First of all, as I new writer I have been amazed at how much my work has improved over the last 8 months. I put that down to doing lots of workshops, reading around the subject, critiquing and being critiqued, and reading in the genre I am writing.


Books I have found useful:
(This is by no means an exhaustive list!)

  • Self Editing for fiction writers by Rennie Brown and Dave King is a must for anybody learning about editing their own work. The advice in there is necessary to be learnt.
  • The Elements of Style by William Strunk Jr. Knowing grammar and punctuation is essential and unavoidable. As someone who was only really taught the very basics of grammar in school, I have had to make an effort to learn this over the last few months. My grammar and punctuation is far from perfect, but it has improved a lot.
  • Characters and Viewpoint by Orson Scott Card was another beauty.
  • Nearly every book I have read, and I have read many, has helped in some way.

Read your work out loud. I find if I read in my head, I read what I think I have written and miss words that I have used in the wrong way such as to versus too. The words the spell check doesn't pick up. I know polishing the grammar is the last part of the novel editing process, but I have found that you need to read through several times when editing each scene and making the grammar, spelling etc as good as possible because when someone is critiquing your work and you have errors, the errors will draw them out of the story and they will be thinking about the errors and not where your character is well rounded.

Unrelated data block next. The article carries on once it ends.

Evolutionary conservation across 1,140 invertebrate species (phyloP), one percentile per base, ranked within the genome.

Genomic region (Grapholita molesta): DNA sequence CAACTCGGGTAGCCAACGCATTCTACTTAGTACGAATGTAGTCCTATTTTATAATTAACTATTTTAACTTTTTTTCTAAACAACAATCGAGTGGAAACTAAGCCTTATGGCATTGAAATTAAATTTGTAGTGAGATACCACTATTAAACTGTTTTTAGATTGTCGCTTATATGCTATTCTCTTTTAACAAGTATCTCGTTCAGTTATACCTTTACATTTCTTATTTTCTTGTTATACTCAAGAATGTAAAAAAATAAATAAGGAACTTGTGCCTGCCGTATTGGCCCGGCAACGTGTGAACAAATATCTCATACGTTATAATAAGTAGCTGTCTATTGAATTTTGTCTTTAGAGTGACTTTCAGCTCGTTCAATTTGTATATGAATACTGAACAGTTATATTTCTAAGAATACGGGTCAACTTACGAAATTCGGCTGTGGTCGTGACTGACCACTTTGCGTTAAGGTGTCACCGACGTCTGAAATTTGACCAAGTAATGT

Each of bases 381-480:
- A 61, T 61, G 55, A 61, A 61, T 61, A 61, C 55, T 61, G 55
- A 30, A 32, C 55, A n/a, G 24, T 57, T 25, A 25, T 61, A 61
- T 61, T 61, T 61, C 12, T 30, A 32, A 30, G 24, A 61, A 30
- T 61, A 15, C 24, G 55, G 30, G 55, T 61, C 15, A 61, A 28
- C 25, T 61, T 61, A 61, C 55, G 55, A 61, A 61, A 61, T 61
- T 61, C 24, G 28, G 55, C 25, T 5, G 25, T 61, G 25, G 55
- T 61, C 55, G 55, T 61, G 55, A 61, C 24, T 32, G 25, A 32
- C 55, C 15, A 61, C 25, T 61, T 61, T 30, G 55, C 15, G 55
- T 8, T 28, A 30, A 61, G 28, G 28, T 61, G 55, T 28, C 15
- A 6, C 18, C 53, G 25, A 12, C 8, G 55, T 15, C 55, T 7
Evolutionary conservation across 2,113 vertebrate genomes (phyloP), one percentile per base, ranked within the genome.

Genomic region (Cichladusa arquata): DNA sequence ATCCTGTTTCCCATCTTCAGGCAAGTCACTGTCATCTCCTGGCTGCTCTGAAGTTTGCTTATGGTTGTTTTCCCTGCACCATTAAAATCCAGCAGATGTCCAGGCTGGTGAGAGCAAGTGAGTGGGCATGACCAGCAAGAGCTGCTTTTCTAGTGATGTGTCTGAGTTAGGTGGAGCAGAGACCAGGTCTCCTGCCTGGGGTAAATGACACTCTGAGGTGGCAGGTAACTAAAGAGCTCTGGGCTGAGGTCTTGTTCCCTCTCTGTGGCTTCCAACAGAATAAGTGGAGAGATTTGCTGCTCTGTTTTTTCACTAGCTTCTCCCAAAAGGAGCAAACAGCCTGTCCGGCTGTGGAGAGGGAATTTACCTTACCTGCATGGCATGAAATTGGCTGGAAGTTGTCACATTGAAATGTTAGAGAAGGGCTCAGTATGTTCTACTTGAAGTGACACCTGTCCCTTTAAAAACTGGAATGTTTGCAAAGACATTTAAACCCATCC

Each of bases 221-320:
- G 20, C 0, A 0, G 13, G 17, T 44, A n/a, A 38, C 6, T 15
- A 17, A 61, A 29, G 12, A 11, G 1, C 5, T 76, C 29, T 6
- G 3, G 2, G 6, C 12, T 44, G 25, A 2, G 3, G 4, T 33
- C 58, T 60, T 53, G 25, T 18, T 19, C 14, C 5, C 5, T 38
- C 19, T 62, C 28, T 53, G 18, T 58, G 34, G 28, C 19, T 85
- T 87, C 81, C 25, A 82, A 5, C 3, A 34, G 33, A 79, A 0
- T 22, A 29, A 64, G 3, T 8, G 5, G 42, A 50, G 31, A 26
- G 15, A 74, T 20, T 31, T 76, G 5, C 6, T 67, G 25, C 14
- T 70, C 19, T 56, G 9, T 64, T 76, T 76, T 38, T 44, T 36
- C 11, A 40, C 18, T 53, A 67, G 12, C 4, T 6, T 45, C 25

Give and get critiques. Learning to critique will not only help other writers, who will help you in return, but it helps you to became better at critiquing your own work. It is weird reading for pleasure now. I read sentences and I ache to get a red pen out and re-word some!

Read books in your genre and tear them apart. Analyse beginnings, endings, structure, and plot points.

Use this website by author Larry Brooks. Story fix. Learn about three-act structures, first plot points, climaxes... There is a formula you should use to work out where to put your inciting incidents and various plots in the story - these are the points where everything changes.

Research what people in your genre are saying right now. What is and what is out. Wordcounts. For young adult writers, research teenagers. What they want and love right now. How they think and feel. Their hopes and dreams. And most importantly what they like to read.

I hope these few tips are helpful, I will impart more soon :)